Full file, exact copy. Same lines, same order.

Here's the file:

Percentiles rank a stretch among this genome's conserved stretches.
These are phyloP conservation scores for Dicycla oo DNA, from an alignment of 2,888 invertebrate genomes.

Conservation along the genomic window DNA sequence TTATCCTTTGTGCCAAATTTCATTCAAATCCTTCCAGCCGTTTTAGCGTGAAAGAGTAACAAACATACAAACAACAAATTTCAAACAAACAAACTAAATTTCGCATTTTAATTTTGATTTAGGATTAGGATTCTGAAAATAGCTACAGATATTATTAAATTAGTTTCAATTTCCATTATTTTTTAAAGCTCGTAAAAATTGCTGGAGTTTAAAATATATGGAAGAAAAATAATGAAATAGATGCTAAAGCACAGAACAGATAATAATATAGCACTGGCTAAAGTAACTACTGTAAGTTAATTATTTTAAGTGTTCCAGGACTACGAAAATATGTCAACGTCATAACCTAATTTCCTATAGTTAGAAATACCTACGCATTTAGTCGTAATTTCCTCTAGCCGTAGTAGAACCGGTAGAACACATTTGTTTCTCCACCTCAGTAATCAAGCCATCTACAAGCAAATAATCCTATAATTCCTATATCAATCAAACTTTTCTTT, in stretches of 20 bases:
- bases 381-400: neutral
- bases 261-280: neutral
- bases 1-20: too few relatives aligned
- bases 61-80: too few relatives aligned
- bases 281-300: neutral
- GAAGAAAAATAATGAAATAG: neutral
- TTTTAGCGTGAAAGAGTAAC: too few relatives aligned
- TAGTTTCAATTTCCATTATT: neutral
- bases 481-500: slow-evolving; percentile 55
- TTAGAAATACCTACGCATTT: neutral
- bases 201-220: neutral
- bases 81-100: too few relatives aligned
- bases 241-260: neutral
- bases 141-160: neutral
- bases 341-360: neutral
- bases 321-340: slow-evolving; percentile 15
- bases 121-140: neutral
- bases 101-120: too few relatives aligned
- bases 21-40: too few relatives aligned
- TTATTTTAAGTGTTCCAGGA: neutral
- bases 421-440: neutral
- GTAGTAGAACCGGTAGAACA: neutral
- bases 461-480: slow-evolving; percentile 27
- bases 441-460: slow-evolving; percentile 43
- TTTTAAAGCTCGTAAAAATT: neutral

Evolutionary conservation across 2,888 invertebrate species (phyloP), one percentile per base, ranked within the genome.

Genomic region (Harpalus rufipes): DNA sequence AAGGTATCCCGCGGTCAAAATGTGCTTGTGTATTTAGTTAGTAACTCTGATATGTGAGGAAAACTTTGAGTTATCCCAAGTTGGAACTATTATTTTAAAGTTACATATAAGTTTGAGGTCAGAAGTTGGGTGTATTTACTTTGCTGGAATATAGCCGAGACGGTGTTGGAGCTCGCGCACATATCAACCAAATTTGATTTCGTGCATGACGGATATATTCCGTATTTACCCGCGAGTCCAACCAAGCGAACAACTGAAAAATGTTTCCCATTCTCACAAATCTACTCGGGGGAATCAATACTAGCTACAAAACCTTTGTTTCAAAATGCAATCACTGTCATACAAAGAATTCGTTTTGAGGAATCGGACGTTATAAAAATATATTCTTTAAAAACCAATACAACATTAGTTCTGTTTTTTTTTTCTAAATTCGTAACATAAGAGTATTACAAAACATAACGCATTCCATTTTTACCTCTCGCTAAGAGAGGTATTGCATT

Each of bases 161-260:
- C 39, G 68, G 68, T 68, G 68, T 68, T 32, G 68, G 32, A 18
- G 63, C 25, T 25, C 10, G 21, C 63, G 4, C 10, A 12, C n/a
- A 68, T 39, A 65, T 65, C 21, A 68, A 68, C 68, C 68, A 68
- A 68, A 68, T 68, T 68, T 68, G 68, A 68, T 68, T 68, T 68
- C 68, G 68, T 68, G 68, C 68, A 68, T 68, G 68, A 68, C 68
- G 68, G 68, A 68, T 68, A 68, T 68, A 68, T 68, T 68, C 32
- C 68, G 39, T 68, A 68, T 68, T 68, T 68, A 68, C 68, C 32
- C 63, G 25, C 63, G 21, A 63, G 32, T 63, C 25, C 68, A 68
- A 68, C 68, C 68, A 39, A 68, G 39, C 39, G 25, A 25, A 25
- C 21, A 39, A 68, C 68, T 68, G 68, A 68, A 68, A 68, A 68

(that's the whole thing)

Percentiles rank a stretch among this genome's conserved stretches.
These are phyloP conservation scores for Dicycla oo DNA, from an alignment of 2,888 invertebrate genomes.

Conservation along the genomic window DNA sequence TTATCCTTTGTGCCAAATTTCATTCAAATCCTTCCAGCCGTTTTAGCGTGAAAGAGTAACAAACATACAAACAACAAATTTCAAACAAACAAACTAAATTTCGCATTTTAATTTTGATTTAGGATTAGGATTCTGAAAATAGCTACAGATATTATTAAATTAGTTTCAATTTCCATTATTTTTTAAAGCTCGTAAAAATTGCTGGAGTTTAAAATATATGGAAGAAAAATAATGAAATAGATGCTAAAGCACAGAACAGATAATAATATAGCACTGGCTAAAGTAACTACTGTAAGTTAATTATTTTAAGTGTTCCAGGACTACGAAAATATGTCAACGTCATAACCTAATTTCCTATAGTTAGAAATACCTACGCATTTAGTCGTAATTTCCTCTAGCCGTAGTAGAACCGGTAGAACACATTTGTTTCTCCACCTCAGTAATCAAGCCATCTACAAGCAAATAATCCTATAATTCCTATATCAATCAAACTTTTCTTT, in stretches of 20 bases:
- bases 381-400: neutral
- bases 261-280: neutral
- bases 1-20: too few relatives aligned
- bases 61-80: too few relatives aligned
- bases 281-300: neutral
- GAAGAAAAATAATGAAATAG: neutral
- TTTTAGCGTGAAAGAGTAAC: too few relatives aligned
- TAGTTTCAATTTCCATTATT: neutral
- bases 481-500: slow-evolving; percentile 55
- TTAGAAATACCTACGCATTT: neutral
- bases 201-220: neutral
- bases 81-100: too few relatives aligned
- bases 241-260: neutral
- bases 141-160: neutral
- bases 341-360: neutral
- bases 321-340: slow-evolving; percentile 15
- bases 121-140: neutral
- bases 101-120: too few relatives aligned
- bases 21-40: too few relatives aligned
- TTATTTTAAGTGTTCCAGGA: neutral
- bases 421-440: neutral
- GTAGTAGAACCGGTAGAACA: neutral
- bases 461-480: slow-evolving; percentile 27
- bases 441-460: slow-evolving; percentile 43
- TTTTAAAGCTCGTAAAAATT: neutral

Evolutionary conservation across 2,888 invertebrate species (phyloP), one percentile per base, ranked within the genome.

Genomic region (Harpalus rufipes): DNA sequence AAGGTATCCCGCGGTCAAAATGTGCTTGTGTATTTAGTTAGTAACTCTGATATGTGAGGAAAACTTTGAGTTATCCCAAGTTGGAACTATTATTTTAAAGTTACATATAAGTTTGAGGTCAGAAGTTGGGTGTATTTACTTTGCTGGAATATAGCCGAGACGGTGTTGGAGCTCGCGCACATATCAACCAAATTTGATTTCGTGCATGACGGATATATTCCGTATTTACCCGCGAGTCCAACCAAGCGAACAACTGAAAAATGTTTCCCATTCTCACAAATCTACTCGGGGGAATCAATACTAGCTACAAAACCTTTGTTTCAAAATGCAATCACTGTCATACAAAGAATTCGTTTTGAGGAATCGGACGTTATAAAAATATATTCTTTAAAAACCAATACAACATTAGTTCTGTTTTTTTTTTCTAAATTCGTAACATAAGAGTATTACAAAACATAACGCATTCCATTTTTACCTCTCGCTAAGAGAGGTATTGCATT

Each of bases 161-260:
- C 39, G 68, G 68, T 68, G 68, T 68, T 32, G 68, G 32, A 18
- G 63, C 25, T 25, C 10, G 21, C 63, G 4, C 10, A 12, C n/a
- A 68, T 39, A 65, T 65, C 21, A 68, A 68, C 68, C 68, A 68
- A 68, A 68, T 68, T 68, T 68, G 68, A 68, T 68, T 68, T 68
- C 68, G 68, T 68, G 68, C 68, A 68, T 68, G 68, A 68, C 68
- G 68, G 68, A 68, T 68, A 68, T 68, A 68, T 68, T 68, C 32
- C 68, G 39, T 68, A 68, T 68, T 68, T 68, A 68, C 68, C 32
- C 63, G 25, C 63, G 21, A 63, G 32, T 63, C 25, C 68, A 68
- A 68, C 68, C 68, A 39, A 68, G 39, C 39, G 25, A 25, A 25
- C 21, A 39, A 68, C 68, T 68, G 68, A 68, A 68, A 68, A 68